I have been an activist for more than a decade.  I cannot believe that nursing homes can reject a patient without just cause.  They are receiving Medicare and Medicaid funds; they exist under state and federal rules.  Get me a phone and my computer and I can deal with this.  I will do the research.  I will use my contacts, including the top guy at Medicaid in NYS, and an attorney at the U.S. Dept. of Justice.  I know how to do this.  Get me a phone and computer and I can crack this impasse.

Levine kinda-sorta agrees that I can have a phone and computer.  Steve, who is optimistic and naïve, is excited.  I alone know that Levine is a fucking liar.  I keep pushing him on the phone calls.  What he finally says is that I will be allowed to make phone calls only with each one being individually approved by his staff.

We move on to the computer.  Levine says I can have the computer, according to policy.  Again, I push him to declare himself in front of Steve and Dr. Tucker.  I know what policy is.  Finally I state it:  policy is that only students doing homework can have computers for one hour; in other words, Levine is telling Steve and Tucker that I can have a computer when what he means is that I can’t have a computer.  I ask Levine if this is the policy he intends to enforce.  He says yes. 

I report that he was going to have me taken out by Security on Thursday.  Levine loudly yells that is not true, not true, and he doesn’t know why the staff is making up things, then says he doesn’t have to listen to this and gets up and walks out.  Later, I ask Traci, the charge nurse, and she confirms that Levine told her Security would be called.

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About annecwoodlen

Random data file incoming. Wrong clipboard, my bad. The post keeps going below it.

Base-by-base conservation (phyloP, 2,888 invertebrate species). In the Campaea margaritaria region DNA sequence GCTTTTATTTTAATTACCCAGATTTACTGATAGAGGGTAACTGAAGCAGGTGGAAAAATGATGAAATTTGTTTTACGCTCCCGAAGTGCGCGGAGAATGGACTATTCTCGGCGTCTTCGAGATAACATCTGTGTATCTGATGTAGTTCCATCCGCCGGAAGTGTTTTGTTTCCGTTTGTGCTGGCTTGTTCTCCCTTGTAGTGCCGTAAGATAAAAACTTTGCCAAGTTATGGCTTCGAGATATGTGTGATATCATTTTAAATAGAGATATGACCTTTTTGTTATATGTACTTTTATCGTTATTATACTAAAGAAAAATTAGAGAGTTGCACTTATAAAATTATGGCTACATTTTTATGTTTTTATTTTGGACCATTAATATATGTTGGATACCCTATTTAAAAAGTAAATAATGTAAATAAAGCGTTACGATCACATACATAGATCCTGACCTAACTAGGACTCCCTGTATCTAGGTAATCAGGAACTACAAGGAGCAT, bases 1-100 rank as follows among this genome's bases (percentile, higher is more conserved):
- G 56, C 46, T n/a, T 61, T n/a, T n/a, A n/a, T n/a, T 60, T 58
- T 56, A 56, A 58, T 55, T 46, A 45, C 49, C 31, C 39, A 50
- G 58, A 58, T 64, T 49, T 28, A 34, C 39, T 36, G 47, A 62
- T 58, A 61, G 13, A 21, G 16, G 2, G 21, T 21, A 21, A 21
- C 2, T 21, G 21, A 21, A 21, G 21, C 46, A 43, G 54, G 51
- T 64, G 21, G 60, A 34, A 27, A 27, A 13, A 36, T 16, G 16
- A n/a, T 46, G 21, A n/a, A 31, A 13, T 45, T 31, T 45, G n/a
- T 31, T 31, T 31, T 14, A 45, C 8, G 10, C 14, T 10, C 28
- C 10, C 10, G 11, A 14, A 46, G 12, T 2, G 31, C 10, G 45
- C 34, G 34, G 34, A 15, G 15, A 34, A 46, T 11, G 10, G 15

I am a tenth generation American, descended from a family that has been working a farm that was deeded to us by William Penn. The country has changed around us but we have held true. I stand in my grandmother’s kitchen, look down the valley to her brother’s farm and see my great-great-great-great-great-grandmother Hannah standing on the porch. She is holding the baby, surrounded by four other children, and saying goodbye to her husband and oldest son who are going off to fight in the Revolutionary War. The war is twenty miles away and her husband will die fighting. We are not the Daughters of the American Revolution; we were its mothers. My father, Milton C. Woodlen, got his doctorate from Temple University in the 1940’s when—in his words—“a doctorate still meant something.” He became an education professor at West Chester State Teachers College, where my mother, Elizabeth Hope Copeland, had graduated. My mother raised four girls and one boy, of which I am the middle child. My parents are deceased and my siblings are estranged. My fiancé, Robert H. Dobrow, was a fighter pilot in the Marine Corps. In 1974, his plane crashed, his parachute did not open, and we buried him in a cemetery on Long Island. I could say a great deal about him, or nothing; there is no middle ground. I have loved other men; Bob was my soul mate. The single greatest determinate of who I am and what my life has been is that I inherited my father’s gene for bipolar disorder, type II. Associated with all bipolar disorders is executive dysfunction, a learning disability that interferes with the ability to sort and organize. Despite an I.Q. of 139, I failed twelve subjects and got expelled from high school and prep school. I attended Syracuse University and Onondaga Community College and got an associate’s degree after twenty-five years. I am nothing if not tenacious. Gifted with intelligence, constrained by disability, and compromised by depression, my employment was limited to entry level jobs. Being female in the 1960’s meant that I did office work—billing at the university library, calling out telegrams at Western Union, and filing papers at a law firm. During one decade, I worked at about a hundred different places as a temporary secretary. I worked for hospitals, banks, manufacturers and others, including the county government. I quit the District Attorney’s Office to manage a gas station; it was more honest work. After Bob’s death, I started taking antidepressants. Following doctor’s orders, I took them every day for twenty-six years. During that time, I attempted%2